Trump signs order to modernise US government’s info technology systems
President Donald Trump announced on Monday he has signed an executive order creating a new technology council to “transfer and modernise” the US government’s information technology systems.
A White House official confirmed Monday that about 20 technology chief executives will attend meetings at the White House in early June to talk about improving government information technology.
“Americans deserve better digital services from their Government. To effectuate this policy, the federal government must transform and modernise its information technology and how it uses and delivers digital services,” Trump’s executive order dated April 28 said.
Trump has held a number of meetings with top tech chief executives since becoming president, including Apple , Facebook, Alphabet, IBM, Microsoft, and Tesla.
In March, Trump signed a separate order to overhaul the federal government. Trump tapped Jared Kushner in March to lead a White House Office of American Innovation to leverage business ideas and potentially privatise some government functions as the White House pushes to shrink government, cut federal employees and eliminate regulations.
Officially called the American Technology Council, Chris Liddell will be its director. He is the White House director of strategic initiatives, and former Microsoft and General Motors co chief financial officer.
A 2016 US Government Accountability Office report publicly estimated the US government spends more than US$80 billion in IT annually, but said spending has fallen by US$7.3 billion since 2010. In 2015, there were at least 7,000 separate IT investments by the US government, the report said.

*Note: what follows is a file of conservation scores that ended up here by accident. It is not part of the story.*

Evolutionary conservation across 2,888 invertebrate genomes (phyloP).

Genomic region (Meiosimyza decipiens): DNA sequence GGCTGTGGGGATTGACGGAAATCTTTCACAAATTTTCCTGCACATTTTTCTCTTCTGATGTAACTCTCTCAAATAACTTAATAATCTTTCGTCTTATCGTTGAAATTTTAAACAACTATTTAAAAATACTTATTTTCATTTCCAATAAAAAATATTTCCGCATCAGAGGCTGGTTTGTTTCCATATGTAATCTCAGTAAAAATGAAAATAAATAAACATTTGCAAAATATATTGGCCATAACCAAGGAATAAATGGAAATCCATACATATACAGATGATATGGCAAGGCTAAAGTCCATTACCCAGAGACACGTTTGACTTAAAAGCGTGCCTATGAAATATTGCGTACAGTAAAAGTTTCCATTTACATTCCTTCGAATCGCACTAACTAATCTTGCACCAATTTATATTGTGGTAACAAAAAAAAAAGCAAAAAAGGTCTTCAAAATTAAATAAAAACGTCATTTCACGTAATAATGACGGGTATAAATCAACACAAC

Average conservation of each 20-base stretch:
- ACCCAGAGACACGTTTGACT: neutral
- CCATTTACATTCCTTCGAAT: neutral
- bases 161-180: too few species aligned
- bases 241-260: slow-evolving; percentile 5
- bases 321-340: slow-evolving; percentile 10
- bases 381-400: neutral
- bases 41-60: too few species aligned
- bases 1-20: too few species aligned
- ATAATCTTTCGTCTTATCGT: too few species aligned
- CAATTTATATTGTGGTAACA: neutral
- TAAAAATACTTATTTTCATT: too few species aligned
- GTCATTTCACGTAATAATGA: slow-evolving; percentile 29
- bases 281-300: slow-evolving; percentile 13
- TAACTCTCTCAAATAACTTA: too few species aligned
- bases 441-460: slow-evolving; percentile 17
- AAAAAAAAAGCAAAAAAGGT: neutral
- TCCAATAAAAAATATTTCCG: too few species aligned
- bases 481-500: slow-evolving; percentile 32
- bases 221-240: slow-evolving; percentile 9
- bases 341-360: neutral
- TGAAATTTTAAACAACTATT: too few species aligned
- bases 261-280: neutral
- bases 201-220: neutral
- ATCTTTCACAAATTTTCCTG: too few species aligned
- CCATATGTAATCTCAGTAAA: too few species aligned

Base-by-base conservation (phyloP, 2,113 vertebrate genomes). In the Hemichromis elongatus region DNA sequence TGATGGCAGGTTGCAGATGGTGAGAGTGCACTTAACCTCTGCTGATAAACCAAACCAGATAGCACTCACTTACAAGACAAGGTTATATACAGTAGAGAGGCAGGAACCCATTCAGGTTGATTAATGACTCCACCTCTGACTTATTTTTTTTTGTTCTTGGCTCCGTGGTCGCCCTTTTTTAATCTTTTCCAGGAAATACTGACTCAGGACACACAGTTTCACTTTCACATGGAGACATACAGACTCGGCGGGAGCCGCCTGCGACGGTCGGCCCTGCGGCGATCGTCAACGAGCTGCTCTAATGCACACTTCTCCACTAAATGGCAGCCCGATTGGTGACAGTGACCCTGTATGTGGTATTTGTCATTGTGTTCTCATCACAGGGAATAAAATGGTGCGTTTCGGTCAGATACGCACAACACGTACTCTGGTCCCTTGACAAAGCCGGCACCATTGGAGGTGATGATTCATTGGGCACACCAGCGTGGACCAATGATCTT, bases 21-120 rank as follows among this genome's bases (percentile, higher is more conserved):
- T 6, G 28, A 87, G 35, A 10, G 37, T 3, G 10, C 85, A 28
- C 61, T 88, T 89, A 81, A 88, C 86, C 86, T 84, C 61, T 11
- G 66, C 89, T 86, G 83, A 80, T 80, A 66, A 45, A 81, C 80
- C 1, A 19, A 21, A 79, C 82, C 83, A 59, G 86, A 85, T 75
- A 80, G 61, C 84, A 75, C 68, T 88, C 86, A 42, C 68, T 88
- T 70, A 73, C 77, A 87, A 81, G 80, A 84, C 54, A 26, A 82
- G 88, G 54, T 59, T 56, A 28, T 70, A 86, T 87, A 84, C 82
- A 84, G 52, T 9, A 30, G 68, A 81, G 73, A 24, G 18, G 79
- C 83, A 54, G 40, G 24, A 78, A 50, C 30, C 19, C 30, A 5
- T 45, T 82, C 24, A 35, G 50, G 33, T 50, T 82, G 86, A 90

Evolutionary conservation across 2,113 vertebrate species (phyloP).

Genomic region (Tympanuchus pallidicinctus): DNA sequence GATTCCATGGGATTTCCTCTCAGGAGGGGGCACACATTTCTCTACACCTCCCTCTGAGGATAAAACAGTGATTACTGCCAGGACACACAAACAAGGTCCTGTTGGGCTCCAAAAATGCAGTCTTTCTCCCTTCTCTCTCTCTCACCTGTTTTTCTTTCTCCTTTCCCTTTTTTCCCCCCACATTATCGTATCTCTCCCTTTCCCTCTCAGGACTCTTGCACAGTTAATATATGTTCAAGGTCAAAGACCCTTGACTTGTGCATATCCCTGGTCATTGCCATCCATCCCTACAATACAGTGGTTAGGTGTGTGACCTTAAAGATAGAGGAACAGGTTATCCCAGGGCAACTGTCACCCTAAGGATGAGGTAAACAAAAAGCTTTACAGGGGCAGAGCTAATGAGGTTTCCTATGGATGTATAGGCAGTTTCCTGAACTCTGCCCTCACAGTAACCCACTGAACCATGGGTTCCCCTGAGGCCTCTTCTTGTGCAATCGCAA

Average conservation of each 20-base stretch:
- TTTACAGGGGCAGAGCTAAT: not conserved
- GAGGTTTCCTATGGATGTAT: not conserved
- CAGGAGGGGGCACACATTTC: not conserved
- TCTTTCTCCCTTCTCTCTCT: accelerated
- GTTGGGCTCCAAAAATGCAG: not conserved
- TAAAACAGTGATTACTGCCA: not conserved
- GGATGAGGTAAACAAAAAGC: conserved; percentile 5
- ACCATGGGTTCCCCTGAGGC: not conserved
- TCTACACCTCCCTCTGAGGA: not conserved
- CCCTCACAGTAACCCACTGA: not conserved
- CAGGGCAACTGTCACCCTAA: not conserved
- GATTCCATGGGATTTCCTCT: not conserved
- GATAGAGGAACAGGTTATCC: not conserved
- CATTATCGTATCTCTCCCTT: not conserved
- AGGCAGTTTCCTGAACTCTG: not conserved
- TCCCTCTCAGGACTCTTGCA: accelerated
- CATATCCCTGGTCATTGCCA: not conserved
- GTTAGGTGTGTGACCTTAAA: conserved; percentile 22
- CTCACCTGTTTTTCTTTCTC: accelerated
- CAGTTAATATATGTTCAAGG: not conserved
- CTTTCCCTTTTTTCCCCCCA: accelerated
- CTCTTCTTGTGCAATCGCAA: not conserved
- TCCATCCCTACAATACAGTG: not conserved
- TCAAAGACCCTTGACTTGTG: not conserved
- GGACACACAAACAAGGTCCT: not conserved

The US$80 billion figure does not include Defence Department classified IT systems; and 58 independent executive branch agencies, including the Central Intelligence Agency, the report said.
The GAO report said US government IT investments “are becoming increasingly obsolete: many use outdated software languages and hardware parts that are unsupported.”
The report found some agencies are using systems that have components that are at least 50 years old. “The Department of Defence uses 8-inch floppy disks in a legacy system that coordinates the operational functions of the nation’s nuclear forces,” the report said.
The report said the Defence Department plans to update the system by the end of September.
The Treasury Department’s business master file of tax data pertaining to individual business income taxpayers dates back to the 1950s and using an antiquated computer language “and operates on an IBM mainframe.”
The council is chaired by Trump and includes the defence secretary, homeland security secretary, budget director and director of national intelligence.